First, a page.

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Adam Bailey Gives Advice on Pet Policy in Habitat Magazine’s 2002 Attorney Survey

By Adam Leitman Bailey


 By: Adam Leitman Bailey

September 1st, 2002

Advice On Pet Policy

This has been an active and exciting year to be rendering cooperatives legal advice. The second highest court in the land gave incredible deference to cooperative boards by determining that the courts are prohibited from inquiring into actions of corporate directors taken in good faith and in the exercise of honest judgment in the lawful and legitimate furtherance of corporate purposes.

Paradoxically, recent landlord-tenant case law involving cooperatives attempting to enforce its building’s regulations against tenant-shareholders has not only continued to treat renters the same as tenant-shareholders but has emphatically favored tenants. For example, the housing court in Manhattan provides a distinct courtroom for all cooperative cases in front of one of the housing court’s most esteemed judges.

One recent issue facing many cooperatives concerns policing pets. On December 19, 2001, an appeals court in Manhattan made it even more difficult to evict tenant-shareholders who violate provisions in their proprietary leases barring pets. The law already articulated that a cooperative has 90 days to take action against a tenant who harbors a pet in violation of the proprietary lease.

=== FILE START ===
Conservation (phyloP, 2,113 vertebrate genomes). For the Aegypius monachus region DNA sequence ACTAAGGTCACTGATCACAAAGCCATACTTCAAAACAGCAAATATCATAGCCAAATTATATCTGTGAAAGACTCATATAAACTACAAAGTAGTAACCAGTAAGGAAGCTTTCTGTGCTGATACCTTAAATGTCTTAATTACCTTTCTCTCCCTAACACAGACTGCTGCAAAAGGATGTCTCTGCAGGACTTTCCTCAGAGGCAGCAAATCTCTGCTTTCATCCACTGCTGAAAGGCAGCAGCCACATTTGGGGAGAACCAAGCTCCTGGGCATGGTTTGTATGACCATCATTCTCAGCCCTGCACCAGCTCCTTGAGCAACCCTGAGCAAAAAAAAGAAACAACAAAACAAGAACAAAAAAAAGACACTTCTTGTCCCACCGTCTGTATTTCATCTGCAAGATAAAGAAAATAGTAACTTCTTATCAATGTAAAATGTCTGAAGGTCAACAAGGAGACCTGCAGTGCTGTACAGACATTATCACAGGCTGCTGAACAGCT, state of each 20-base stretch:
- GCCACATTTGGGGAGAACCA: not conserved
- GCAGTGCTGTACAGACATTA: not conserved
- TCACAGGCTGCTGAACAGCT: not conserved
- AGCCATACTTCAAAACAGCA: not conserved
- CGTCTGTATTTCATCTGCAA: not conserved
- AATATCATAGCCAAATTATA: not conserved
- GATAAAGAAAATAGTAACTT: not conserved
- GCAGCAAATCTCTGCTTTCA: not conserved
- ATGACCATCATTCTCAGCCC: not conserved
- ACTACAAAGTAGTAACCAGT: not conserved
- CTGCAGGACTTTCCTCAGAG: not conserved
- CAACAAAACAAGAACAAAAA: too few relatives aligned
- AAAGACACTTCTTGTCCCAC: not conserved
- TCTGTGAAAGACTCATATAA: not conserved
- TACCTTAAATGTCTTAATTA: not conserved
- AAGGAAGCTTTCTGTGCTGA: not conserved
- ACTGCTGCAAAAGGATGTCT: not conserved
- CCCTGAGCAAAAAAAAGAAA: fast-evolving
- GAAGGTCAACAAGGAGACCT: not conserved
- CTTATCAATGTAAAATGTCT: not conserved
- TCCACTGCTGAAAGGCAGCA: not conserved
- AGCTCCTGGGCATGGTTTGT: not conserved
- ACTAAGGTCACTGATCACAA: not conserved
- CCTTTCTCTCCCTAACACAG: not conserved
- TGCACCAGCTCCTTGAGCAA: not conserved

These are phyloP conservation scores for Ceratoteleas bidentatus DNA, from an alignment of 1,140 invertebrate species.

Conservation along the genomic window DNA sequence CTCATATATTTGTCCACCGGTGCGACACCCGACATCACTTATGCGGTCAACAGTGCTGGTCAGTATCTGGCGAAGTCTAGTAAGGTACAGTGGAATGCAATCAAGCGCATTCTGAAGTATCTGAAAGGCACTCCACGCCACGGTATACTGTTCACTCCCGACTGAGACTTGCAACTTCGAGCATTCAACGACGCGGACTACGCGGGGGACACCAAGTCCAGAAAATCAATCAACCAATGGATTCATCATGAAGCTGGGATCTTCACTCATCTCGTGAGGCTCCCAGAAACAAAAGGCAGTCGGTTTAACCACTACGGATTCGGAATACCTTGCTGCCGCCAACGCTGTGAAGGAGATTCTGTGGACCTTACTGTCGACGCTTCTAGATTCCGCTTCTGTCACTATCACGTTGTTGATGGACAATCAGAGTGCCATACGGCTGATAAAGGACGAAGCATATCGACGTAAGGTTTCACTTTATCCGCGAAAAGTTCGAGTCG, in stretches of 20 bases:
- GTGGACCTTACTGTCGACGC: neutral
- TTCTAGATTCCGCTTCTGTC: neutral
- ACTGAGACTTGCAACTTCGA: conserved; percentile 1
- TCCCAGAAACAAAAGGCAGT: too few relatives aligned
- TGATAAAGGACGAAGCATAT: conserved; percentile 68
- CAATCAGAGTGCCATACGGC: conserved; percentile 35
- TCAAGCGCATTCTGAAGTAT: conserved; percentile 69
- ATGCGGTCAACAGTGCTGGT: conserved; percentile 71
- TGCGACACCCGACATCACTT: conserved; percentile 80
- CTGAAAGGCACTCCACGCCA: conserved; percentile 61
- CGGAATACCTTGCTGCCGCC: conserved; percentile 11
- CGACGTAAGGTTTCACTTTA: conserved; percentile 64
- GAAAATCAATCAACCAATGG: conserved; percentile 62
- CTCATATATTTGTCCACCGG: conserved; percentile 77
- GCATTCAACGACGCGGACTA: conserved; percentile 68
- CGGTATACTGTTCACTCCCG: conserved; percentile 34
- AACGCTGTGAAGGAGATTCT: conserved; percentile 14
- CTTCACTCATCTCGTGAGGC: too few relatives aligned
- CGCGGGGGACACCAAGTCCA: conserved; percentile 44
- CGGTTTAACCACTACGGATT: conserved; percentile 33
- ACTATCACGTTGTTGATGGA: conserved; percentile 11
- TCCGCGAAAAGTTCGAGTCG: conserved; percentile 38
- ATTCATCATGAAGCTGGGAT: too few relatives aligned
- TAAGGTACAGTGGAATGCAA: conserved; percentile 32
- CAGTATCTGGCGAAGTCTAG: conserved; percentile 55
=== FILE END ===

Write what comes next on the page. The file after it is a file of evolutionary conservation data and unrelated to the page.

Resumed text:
Now, Manhattan cooperatives are deemed to be aware of the existence of an unauthorized animal if an employee or contracted building worker knows of the animal’s existence. In other words, if a tenant-shareholder takes a picture of his dog with the doorman, and the doorman does not report the sighting of the dog which he sees entering the elevator, the dog becomes a permanent resident 90 days later.

Cooperatives must ensure that all workers, employees, and the co-op’s agents report immediately the sighting of an animal entering the building. In addition, that sighting must be reported to the cooperative’s attorney. He must immediately start legal action, including a notice to cure and a lawsuit (in some jurisdictions) before the 90-day period expires.

Adam Leitman Bailey, P.C.

NEW YORK REAL ESTATE ATTORNEYS